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A relaxation of the Tier 2 rules for restaurants wanting to sponsor chefs (4 May 2020)

Date: 04/05/2020
Duncan Lewis, Business Immigration Solicitors, A relaxation of the Tier 2 rules for restaurants wanting to sponsor chefs

Those in the catering industry know that the preparation of food is the key to a restaurant being a success. Business immigration director Ayan Yalchin offers specialist advice to help employers sponsor chefs from around the world.

Skilled chefs are currently under what is known as the shortage occupation list. When the government initially placed ‘skilled chefs’ under the shortage occupation list (where there is no need to comply with the resident labour market test)) it looked like they were opening the doors to much needed ‘skilled chefs’ across the land supporting and boosting the catering industry.

However, just as it looked like the government were supporting restaurants, it became apparent that another rule within the Immigration Rules stipulated that no restaurant could sponsor a chef if it had a ‘take-away’ service as part of the business.

In this modern world where consumers order quality, high–end food online which can be delivered to their homes via a number of courier services, the government chose not to consider that now most restaurants offer a take-away service. This meant that sponsoring skilled chefs was not possible for most restaurants. Luckily, for the catering industry the take-away clause was removed as of 6 October 2019 allowing more chefs from around the world to bring their skills to the United Kingdom, enriching our restaurants.


Requirements to sponsor a skilled chef under Tier 2 (especially in light of Brexit)


  • You must have a Sponsorship licence

    As a business you would need to have a sponsorship licence to enable you to sponsor a skilled chef under Tier 2. A sponsorship licence is permission given by the Home Office to your business to sponsor migrants to work in the UK. Full requirements to apply for a sponsorship licence can be found here.


  • Your restaurant must not be a ‘standard fare outlet’ or ‘fast food outlet’

    Although the government has relaxed the rule and removed the ‘take away clause’ your catering business must not be a ‘standard fare outlet’ or ‘fast food outlet’.

    A ‘ standard fare outlet’ for the purpose of the immigration rules means ‘where the menu is designed centrally for outlets in a chain/franchise, rather than by a chef in the individual restaurant. Standard fare outlets also include those restaurants where dishes and/or cooking sauces are bought in ready – made, rather than prepared from fresh’. This would make sense as a chef ’s skills would not be needed if the dishes and sauces are bought in ready-made, rather than made from fresh. Moreover, a skilled chef would normally create the menu in a restaurant.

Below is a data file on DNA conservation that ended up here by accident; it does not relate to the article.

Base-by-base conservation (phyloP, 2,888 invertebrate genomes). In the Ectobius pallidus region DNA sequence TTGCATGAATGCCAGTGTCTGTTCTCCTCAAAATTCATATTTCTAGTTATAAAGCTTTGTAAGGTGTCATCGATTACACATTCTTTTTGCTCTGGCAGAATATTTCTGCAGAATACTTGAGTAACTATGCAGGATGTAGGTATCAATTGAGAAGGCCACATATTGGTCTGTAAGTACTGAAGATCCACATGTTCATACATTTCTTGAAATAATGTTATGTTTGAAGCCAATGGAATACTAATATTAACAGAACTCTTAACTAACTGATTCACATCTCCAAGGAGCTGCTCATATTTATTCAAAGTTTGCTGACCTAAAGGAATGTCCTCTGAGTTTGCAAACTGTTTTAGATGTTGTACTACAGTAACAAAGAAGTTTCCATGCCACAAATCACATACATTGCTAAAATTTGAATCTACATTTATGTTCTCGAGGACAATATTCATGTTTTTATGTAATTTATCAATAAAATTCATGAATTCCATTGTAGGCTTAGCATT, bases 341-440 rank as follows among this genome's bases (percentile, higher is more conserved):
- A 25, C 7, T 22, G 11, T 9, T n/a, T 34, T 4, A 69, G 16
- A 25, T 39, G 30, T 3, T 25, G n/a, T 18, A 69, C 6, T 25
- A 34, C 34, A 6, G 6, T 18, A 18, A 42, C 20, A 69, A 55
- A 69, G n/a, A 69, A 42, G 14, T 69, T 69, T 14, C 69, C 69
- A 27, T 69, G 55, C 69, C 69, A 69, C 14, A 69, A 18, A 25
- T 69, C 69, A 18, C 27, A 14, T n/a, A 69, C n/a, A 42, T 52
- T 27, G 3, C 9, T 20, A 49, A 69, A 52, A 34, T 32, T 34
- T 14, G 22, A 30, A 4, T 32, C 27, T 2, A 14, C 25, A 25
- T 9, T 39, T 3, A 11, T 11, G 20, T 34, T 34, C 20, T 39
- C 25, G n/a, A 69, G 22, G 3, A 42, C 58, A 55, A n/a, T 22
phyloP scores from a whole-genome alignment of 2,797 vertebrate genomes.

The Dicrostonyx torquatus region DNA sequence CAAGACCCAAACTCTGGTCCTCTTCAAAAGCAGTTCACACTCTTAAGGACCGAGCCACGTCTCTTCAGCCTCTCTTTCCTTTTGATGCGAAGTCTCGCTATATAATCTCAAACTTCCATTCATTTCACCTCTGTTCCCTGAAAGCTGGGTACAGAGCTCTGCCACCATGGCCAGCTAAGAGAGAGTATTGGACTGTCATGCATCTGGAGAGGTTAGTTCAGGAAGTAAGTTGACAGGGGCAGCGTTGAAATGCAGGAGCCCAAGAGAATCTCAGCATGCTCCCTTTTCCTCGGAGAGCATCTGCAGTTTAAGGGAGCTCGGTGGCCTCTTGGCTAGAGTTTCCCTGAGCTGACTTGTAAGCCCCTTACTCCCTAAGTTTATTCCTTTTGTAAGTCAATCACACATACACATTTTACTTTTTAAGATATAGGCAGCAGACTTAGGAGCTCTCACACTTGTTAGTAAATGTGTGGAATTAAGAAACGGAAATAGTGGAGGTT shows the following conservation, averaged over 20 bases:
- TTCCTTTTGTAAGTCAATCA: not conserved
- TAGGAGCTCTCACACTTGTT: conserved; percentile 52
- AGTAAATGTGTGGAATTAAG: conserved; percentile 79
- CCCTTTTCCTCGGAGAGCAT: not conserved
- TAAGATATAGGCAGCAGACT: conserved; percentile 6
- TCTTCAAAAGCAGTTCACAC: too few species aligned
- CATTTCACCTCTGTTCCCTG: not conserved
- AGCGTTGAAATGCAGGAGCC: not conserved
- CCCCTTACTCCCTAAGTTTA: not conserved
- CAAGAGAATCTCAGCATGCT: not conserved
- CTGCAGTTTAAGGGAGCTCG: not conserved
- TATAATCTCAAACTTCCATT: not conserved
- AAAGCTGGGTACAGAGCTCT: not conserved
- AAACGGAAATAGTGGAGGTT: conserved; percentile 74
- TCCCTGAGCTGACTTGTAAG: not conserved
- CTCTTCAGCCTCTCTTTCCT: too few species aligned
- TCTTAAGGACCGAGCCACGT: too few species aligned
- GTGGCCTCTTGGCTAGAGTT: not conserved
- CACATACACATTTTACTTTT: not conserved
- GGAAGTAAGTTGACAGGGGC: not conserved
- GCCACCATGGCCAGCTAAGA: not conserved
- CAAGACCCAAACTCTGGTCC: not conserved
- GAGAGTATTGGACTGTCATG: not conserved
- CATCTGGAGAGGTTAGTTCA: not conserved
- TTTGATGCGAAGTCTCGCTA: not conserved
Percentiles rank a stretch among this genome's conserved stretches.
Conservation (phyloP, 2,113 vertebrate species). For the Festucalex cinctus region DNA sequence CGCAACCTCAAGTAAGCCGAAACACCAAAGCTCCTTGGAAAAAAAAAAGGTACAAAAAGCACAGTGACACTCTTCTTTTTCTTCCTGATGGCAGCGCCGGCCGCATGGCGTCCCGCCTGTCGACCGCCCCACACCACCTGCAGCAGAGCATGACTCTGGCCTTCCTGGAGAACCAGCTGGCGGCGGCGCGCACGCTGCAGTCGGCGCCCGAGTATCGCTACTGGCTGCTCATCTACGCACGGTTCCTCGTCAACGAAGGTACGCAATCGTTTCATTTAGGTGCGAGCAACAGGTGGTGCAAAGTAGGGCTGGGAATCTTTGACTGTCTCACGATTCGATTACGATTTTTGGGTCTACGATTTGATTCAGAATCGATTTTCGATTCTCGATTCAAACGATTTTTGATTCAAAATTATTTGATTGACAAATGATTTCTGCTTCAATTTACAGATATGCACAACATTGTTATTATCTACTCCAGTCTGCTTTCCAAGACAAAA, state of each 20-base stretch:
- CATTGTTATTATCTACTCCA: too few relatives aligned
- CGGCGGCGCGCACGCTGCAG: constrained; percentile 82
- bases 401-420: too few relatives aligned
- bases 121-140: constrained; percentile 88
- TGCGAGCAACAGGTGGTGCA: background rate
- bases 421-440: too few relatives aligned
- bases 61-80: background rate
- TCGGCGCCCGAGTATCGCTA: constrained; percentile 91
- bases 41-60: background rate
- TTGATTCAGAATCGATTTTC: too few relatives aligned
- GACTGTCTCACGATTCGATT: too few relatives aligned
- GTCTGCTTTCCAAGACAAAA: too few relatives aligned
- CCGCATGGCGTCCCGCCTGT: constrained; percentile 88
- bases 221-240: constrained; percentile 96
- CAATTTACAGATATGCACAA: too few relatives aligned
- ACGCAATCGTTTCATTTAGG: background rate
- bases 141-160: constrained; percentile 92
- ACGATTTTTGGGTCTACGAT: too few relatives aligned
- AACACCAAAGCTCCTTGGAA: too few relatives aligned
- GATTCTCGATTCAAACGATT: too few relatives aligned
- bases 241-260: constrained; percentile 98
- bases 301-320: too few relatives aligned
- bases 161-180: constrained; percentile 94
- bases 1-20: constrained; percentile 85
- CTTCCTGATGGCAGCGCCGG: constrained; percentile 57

Fast food for the purpose of the immigration rules means where ‘food is prepared in bulk for speed of service, rather than to individual order’. This again would make sense as a skilled chef would normally prepare food to individual order. When making an application if would be prudent to keep within these definitions. For example a fast food outlet that has a standard menu across all branches and would be unable to sponsor a skilled chef within the context of this article. On the other hand an independent restaurant specialising in high end specialist cuisine from anywhere in the world should be fine.


  • You can only sponsor a ‘skilled chef’

    A skilled chef would constitute either an executive chef; head chef; sous chef; or specialist chef. The position must be for experienced chefs with five years or more relevant experience in a position of at least the same level you are looking for in your restaurant.

Employers, in particular restaurants in the catering industry, should apply for a sponsorship licence before free movement ends on 31 December 2020 in order to maintain or enhance staff levels.

Author Ayan Yalchin is a business immigration director at Duncan Lewis Solicitors with more than 19 years’ post-qualification experience acting on behalf of individuals and businesses in a variety of immigration related proceedings. Ayan can assist with your sponsorship licence application ensuring your systems comply with the Home Office requirements, with applying and assigning certificate of sponsorships, incoming migrants with their Tier 2 visa and prepare your restaurant for potential Home Office inspections.

Contact Ayan on 020 7275 2011 or at ayany@duncanlewis.com.


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